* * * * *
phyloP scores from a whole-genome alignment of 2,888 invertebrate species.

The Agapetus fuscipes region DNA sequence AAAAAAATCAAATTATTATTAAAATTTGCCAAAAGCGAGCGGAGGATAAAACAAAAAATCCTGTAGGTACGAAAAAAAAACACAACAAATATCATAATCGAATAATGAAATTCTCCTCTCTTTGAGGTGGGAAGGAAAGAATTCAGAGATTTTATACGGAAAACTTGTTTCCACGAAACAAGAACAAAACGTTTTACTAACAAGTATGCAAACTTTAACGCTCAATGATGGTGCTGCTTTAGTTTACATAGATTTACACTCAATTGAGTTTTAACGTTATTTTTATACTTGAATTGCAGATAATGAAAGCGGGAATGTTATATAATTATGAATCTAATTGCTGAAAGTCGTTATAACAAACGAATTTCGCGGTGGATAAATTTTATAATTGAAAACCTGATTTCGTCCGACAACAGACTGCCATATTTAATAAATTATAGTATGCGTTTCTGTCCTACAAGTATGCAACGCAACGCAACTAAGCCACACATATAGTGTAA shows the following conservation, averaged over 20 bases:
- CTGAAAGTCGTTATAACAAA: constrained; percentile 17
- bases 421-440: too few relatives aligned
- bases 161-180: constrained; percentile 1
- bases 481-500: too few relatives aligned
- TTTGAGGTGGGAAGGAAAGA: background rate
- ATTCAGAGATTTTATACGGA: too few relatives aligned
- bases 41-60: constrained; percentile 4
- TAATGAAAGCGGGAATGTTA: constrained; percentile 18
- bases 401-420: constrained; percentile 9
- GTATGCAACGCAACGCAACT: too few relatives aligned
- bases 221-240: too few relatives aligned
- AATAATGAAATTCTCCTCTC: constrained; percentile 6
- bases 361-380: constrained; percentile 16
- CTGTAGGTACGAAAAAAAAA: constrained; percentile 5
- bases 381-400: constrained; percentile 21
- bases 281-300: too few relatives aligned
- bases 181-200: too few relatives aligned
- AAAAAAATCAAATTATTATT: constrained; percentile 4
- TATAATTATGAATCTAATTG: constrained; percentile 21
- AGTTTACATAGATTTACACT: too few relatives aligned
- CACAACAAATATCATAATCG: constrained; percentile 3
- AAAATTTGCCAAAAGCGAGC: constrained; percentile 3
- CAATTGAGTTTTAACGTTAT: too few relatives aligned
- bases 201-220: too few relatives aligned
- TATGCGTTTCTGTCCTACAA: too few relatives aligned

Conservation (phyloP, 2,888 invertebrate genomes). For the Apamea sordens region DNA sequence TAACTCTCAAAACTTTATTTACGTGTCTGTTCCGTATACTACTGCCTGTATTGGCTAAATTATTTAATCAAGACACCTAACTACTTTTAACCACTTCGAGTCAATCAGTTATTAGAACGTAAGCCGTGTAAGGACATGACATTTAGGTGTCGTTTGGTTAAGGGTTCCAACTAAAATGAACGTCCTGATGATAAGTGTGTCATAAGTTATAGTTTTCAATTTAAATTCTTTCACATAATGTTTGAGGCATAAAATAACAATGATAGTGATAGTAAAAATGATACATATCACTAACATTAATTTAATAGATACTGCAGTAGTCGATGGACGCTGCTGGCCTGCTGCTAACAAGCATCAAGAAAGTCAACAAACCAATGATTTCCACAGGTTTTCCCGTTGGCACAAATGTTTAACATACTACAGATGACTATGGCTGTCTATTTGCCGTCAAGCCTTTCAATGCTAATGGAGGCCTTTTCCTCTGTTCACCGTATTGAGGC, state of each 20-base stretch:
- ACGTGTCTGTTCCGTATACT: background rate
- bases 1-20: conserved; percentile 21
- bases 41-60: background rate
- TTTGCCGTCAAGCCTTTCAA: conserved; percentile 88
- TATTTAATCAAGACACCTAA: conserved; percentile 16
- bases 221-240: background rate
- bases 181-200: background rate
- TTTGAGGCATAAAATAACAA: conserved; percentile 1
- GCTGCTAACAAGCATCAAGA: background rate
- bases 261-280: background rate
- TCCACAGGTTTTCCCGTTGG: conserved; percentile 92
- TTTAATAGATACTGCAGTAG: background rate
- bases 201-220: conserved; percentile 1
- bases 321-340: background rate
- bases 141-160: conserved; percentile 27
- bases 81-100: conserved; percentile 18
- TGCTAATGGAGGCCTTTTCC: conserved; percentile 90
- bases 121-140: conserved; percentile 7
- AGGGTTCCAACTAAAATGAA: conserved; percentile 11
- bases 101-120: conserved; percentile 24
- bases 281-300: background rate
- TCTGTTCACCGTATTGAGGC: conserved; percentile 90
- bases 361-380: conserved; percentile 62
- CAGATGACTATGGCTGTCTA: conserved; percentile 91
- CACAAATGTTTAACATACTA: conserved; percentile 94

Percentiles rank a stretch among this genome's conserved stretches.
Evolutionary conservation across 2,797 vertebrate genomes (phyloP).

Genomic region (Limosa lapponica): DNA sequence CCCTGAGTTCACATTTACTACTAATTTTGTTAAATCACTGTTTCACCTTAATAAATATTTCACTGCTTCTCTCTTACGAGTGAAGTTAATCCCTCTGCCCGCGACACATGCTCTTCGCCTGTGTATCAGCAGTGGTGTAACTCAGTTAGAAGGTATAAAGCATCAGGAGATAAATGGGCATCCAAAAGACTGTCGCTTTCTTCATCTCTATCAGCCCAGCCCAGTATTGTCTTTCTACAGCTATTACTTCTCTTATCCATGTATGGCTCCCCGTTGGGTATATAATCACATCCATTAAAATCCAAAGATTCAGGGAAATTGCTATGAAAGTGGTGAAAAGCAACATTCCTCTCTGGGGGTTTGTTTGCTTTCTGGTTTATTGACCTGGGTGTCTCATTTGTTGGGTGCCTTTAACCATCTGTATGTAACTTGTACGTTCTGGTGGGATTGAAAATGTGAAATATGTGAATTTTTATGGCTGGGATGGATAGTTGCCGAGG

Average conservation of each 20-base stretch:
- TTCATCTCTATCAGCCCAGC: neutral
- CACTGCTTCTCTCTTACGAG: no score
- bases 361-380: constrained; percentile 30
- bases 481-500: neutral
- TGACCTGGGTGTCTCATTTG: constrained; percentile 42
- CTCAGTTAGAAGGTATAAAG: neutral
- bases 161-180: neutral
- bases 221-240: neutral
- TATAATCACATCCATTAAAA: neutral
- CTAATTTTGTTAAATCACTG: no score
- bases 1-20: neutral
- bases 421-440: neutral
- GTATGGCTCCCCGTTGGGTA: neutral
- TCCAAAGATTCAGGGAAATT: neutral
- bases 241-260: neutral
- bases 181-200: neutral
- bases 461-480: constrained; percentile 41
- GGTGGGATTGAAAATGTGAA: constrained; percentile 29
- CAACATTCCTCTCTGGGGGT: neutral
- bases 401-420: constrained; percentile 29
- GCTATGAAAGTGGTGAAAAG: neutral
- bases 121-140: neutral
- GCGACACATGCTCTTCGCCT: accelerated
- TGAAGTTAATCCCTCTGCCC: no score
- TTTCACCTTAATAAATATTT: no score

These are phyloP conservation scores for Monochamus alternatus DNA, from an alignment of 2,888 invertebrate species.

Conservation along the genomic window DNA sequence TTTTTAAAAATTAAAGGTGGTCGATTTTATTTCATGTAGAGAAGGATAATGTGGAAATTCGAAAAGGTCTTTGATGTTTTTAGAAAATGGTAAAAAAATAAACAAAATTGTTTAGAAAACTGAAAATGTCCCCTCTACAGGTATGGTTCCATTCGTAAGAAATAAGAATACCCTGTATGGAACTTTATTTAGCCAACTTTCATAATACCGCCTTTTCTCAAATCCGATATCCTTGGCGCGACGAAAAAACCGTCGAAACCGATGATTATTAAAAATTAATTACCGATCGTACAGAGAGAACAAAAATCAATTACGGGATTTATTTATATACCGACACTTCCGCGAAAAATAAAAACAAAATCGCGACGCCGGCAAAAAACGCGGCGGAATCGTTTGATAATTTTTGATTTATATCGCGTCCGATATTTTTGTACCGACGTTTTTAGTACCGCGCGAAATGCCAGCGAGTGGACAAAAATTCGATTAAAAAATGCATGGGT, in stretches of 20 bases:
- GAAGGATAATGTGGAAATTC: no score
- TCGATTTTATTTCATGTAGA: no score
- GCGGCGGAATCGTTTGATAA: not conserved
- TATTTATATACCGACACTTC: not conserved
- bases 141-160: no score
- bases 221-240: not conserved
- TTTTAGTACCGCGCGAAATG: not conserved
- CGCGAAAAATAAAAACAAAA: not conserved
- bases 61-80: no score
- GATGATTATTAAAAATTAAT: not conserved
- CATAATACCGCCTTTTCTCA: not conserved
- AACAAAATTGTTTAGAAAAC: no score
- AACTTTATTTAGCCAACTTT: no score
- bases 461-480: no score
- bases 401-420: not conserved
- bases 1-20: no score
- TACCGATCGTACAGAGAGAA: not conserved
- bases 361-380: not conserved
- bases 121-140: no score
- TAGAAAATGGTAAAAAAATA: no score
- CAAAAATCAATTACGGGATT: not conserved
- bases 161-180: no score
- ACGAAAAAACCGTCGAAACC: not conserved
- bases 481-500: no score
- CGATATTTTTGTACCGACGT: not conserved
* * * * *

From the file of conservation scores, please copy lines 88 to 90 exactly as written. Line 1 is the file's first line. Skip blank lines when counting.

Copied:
- TATTTATATACCGACACTTC: not conserved
- bases 141-160: no score
- bases 221-240: not conserved